More behind the scenes
Did we mention before that steam engines demand a lot of work? We did? Well, it’s true. After a fun day of pulling trains full of happy people up and down the length of Tiny Town, puffing up the hill saying “I think I can, I think I can”, we can’t just park a steam engine like a mini van and go home.
When the steam engine has pulled its last train for the day, we cut the engine off from the rest of the train, and usually bring one of the diesel engines to couple on to the train for the last trip or two. Then we drive the steam engine around the track, but this time throwing the switch to bring it to the roundhouse spur track, and park it over the ash pit.
Now the dirty work begins. First, we open the firebox door, and shake the grates, letting the last of the burning coal fall down into the ashpan. We clean the clinker off the cast iron grates too. Clinker is formed from the sand and other minerals in coal that don’t burn. When hot, clinker is similar to molten glass, and sticks to the grates, blocking airflow.
Once the grates are all clean, it’s time to dump the ashpan of the engine into the ash pit constucted between the tracks. The ash pit is lined with concrete to allow the ash to safely cool before being disposed of. It seems like the wind always changes direction just when you open the ash pan, so it blows in your face. After closing up the ashpan, the engine still has plenty of steam pressure, so we drive it onto the turntable for a bath, setting the air brakes to hold it in place.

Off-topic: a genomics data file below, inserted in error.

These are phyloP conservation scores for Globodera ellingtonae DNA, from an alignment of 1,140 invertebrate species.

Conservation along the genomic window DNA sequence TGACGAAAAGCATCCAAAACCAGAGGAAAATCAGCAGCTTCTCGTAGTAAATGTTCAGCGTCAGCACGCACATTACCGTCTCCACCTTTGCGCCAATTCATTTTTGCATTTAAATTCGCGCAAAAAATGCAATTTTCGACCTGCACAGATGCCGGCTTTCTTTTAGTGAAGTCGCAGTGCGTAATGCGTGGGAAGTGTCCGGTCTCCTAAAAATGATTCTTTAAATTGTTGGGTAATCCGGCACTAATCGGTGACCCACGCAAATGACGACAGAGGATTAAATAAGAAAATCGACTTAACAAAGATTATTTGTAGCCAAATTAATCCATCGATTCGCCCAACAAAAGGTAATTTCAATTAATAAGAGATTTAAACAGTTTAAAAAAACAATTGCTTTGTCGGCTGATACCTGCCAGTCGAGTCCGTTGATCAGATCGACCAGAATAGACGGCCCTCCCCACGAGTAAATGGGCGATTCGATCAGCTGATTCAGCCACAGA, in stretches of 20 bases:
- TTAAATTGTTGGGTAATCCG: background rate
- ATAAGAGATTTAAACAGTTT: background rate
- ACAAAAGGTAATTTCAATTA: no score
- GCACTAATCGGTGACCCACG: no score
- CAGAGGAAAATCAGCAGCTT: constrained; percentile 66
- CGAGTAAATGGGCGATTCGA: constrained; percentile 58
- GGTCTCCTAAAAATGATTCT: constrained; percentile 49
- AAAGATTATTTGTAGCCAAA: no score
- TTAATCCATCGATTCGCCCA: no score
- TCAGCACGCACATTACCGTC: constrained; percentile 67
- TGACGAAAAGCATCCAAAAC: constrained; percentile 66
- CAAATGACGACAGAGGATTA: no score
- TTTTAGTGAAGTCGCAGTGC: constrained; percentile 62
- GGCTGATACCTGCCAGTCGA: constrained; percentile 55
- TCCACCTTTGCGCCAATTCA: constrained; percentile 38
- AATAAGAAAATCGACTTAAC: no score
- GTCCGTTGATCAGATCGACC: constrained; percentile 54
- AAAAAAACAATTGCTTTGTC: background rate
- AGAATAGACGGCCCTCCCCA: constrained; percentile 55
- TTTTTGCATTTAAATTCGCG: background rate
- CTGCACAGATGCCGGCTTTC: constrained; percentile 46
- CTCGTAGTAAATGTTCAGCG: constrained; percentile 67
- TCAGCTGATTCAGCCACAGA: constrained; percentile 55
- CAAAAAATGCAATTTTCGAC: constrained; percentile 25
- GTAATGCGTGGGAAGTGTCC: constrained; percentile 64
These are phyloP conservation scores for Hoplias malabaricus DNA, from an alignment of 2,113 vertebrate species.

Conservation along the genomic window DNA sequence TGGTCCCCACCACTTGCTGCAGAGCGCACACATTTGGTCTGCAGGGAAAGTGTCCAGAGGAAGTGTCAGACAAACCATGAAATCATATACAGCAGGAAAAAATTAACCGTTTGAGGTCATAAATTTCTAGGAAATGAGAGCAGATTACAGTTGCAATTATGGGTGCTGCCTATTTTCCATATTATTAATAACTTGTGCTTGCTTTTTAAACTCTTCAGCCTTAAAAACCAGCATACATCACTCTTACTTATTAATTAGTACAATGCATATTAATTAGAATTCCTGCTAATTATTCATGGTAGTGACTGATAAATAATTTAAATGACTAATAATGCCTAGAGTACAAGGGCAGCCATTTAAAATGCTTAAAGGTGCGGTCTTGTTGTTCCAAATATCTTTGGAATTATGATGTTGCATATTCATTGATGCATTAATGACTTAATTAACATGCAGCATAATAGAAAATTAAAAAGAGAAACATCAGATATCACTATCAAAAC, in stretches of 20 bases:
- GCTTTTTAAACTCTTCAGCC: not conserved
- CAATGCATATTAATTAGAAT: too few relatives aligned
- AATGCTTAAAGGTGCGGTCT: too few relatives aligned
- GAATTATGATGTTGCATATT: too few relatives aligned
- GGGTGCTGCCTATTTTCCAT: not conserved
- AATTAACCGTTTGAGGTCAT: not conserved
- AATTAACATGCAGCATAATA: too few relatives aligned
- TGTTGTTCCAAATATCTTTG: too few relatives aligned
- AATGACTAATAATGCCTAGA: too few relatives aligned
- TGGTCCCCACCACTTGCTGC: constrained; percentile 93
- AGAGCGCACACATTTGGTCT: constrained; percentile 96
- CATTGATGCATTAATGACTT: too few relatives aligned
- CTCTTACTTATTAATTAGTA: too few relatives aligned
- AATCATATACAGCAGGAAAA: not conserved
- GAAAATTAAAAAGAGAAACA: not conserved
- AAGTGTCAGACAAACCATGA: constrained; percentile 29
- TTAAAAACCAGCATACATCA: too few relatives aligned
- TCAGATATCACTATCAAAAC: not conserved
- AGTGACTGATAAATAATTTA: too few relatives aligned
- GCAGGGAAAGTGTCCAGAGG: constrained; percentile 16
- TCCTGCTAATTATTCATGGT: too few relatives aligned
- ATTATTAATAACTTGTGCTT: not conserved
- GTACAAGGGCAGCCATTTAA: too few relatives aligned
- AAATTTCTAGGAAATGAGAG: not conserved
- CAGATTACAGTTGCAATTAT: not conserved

There are a lot of moving parts that make up the engine’s running gear and valve gear, and they need to be kept lubricated and clean to function well. We attach a special high pressure steam hose to the engine and use some of the engine’s steam to clean off the day’s grime. It’s hot work – even though there is no fire in the firebox now, the steam is still over 320 degrees, so an engineer wears gloves for this work even on the hottest summer day.
Now that the engine is all clean, we still have one more thing to do. The engine is backed off the turntable and parked where we can easily open the smokebox. All the metal parts of the engine are still far too hot to touch. Inside the boiler are tubes called “flues” which carry the hot gases from the fire through the boiler to heat the water to steam. The insides of those flues get coated with a very black soot, which must be brushed out of each flue for the engine to work correctly and last a long time. We use long handled steel brushes to clean each of the 17 flues, one at a time. Sometimes a flue gets partially clogged, and then getting the brush through it can be very hard work.
Then it’s time for the engine to sit proudly for visitors to look at while it cools down enough to be parked in the roundhouse for the night, and it’s time for the engineers to find a well-deserved iced tea and cool down too.